Asian Stocks Gain, Currencies Await Trump
- Asian investors bid stocks higher on Wednesday
- FX markets seemed to have only one thing on their minds however
- President-elect Trump will meet the press later, after local markets close
Asian stocks were mostly in the black on Wednesday but currency trading was perhaps surprisingly subdued as investors looked to the first full press conference from US President-elect Donald Trump, which will come after the markets here close.
Australian shares got a lift from the raw-materials sector, with gains of between three and four percent for the big-name miners. There was no obvious new catalyst for this but rises in London industrial-metal prices on Tuesday – probably in response to much stronger factory-gate inflation in China – may have done the trick.
In Tokyo, the Nikkei got a bit of a lift as the US Dollar edged higher on the Japanese Yen. There was also some good news from the Japanese economy late in the session as both the national leading and coincident indexes were revealed to have risen to their highs for 2016 in November.
Stock and currency markets seemed to shrug off the cruise of China’s only aircraft carrier and a fleet of support ships through the Taiwan Strait, on return from an exercise. Taipei reportedly scrambled aircraft to “surveil” the ships, but said that they had not entered its territorial waters.
Currency markets were more torpid than their equity counterparts. The US Dollar generally inched higher against the majors, with USD/JPY apparently set to buck the last two days of losses. But investor focus seemed to be firmly on the US President-elect. Markets have been clamouring for more policy detail from Mr. Trump, and even though they are unlikely to get more than broad strokes at best from the man himself later Wednesday, it seems that this prospect is enough to keep hands off trading keyboards.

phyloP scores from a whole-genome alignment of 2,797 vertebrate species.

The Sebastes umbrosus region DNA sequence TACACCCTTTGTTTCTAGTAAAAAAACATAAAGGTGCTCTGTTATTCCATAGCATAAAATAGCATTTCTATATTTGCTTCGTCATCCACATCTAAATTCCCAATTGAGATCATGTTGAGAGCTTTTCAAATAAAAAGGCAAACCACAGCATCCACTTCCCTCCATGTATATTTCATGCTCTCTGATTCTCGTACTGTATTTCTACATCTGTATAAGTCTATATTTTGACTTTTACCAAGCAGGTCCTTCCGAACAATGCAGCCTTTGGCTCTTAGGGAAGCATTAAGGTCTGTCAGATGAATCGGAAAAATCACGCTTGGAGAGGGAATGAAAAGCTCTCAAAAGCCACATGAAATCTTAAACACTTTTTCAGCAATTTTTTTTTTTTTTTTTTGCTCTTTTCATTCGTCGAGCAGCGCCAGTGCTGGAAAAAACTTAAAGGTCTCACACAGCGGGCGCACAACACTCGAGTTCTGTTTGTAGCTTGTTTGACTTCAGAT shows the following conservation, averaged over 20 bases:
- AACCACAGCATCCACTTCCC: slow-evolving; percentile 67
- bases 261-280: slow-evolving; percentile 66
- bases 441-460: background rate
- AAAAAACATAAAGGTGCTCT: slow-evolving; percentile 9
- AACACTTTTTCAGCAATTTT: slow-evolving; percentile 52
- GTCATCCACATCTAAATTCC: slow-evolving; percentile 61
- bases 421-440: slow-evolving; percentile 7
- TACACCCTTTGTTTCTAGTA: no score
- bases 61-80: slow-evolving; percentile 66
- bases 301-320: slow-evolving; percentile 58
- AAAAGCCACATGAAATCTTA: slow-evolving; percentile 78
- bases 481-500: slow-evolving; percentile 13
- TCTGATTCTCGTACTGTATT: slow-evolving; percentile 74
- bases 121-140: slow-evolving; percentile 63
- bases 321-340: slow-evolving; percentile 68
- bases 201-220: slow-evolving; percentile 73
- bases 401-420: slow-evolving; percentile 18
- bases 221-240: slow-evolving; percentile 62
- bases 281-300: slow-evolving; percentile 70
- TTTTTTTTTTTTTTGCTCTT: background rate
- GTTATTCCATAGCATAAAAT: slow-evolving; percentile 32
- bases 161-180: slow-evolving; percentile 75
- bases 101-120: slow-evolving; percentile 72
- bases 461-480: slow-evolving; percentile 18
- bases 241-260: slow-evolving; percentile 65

USD/JPY gained, then meandered as investors looked to the US
Chart compiled using TradingView
In the months since his shock election victory, the expectation that he is the man for massive US fiscal spending has seen stocks surge to record highs stateside and elsewhere while the greenback climbed to levels not seen for over a year. Any clues as to how justified these moves might have been are clearly gold dust.
The British Pound continued to struggle, as it has all week in the wake of rising “hard Brexit” worries, but it looks comfortable enough above $1.21 at present. The day ahead will bring plenty of UK economic information, most notably official manufacturing figures for November. These might now look a bit too historic given events since. Still, signs that a weaker currency is helping the industrial sector might give the battered UK unit some respite.
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--- Written by David Cottle, DailyFX Research
Contact and follow David on Twitter: @DavidCottleFX
DailyFX provides forex news and technical analysis on the trends that influence the global currency markets.